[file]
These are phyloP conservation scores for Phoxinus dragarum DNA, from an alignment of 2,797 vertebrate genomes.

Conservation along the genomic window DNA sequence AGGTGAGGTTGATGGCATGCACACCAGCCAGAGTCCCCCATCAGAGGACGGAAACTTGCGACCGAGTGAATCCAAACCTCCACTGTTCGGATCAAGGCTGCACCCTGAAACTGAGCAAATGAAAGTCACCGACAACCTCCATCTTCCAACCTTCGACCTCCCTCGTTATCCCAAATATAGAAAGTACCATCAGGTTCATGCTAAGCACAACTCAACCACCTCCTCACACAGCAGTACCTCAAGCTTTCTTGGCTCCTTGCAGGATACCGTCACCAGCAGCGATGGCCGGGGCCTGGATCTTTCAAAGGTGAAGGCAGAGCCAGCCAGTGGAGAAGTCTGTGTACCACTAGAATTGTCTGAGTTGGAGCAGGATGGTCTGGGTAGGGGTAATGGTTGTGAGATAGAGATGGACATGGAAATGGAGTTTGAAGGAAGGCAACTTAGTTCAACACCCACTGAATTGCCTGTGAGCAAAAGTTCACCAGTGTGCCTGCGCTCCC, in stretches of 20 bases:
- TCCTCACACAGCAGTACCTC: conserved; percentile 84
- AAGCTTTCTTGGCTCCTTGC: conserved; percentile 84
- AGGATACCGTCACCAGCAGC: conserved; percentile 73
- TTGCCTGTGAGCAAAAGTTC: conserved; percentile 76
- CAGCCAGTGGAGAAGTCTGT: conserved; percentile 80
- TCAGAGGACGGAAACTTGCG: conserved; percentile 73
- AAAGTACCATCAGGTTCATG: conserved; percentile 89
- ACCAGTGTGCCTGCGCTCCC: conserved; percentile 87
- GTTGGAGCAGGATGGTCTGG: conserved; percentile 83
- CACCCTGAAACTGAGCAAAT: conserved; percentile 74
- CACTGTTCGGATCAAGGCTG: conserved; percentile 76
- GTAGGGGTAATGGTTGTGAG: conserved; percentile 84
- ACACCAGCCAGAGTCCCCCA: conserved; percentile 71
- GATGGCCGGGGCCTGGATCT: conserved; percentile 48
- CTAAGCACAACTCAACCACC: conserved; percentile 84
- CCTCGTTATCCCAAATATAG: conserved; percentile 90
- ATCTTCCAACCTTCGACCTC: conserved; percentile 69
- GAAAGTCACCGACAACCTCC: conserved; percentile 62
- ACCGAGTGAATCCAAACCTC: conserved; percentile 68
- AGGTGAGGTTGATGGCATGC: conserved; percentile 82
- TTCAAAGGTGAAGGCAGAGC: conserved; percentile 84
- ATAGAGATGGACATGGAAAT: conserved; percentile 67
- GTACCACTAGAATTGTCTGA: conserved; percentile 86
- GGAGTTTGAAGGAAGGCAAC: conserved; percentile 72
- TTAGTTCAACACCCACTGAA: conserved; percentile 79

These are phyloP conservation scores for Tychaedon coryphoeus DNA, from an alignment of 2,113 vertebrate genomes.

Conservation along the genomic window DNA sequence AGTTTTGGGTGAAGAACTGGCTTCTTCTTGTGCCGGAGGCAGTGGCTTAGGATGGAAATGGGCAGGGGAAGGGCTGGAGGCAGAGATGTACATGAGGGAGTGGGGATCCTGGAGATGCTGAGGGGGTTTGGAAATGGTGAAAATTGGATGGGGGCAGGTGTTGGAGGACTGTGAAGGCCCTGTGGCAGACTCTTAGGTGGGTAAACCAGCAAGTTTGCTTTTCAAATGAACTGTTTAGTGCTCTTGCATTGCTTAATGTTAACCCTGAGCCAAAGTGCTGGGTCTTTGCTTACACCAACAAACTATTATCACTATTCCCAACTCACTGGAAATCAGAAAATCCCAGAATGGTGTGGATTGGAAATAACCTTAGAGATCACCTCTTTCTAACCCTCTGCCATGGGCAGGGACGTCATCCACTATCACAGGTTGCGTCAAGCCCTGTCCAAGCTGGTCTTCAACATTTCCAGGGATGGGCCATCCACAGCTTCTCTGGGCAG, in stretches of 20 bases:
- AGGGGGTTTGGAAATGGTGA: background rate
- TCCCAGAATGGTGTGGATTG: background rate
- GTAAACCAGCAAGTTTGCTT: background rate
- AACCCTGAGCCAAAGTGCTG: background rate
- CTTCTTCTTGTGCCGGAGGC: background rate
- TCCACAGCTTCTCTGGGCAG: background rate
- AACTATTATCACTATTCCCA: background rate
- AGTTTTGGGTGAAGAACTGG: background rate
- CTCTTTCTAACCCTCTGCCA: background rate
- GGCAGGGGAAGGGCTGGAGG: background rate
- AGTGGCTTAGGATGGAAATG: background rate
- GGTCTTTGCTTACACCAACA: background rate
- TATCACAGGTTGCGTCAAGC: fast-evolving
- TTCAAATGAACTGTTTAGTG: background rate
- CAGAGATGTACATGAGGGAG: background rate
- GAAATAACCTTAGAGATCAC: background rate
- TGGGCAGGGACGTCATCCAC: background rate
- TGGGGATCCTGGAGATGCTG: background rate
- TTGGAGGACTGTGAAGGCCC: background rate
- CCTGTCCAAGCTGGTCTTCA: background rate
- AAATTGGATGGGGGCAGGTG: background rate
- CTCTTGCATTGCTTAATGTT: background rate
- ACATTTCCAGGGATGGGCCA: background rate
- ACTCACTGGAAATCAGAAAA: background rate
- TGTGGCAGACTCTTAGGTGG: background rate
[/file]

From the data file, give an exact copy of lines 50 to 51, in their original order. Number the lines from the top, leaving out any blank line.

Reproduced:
- AAATTGGATGGGGGCAGGTG: background rate
- CTCTTGCATTGCTTAATGTT: background rate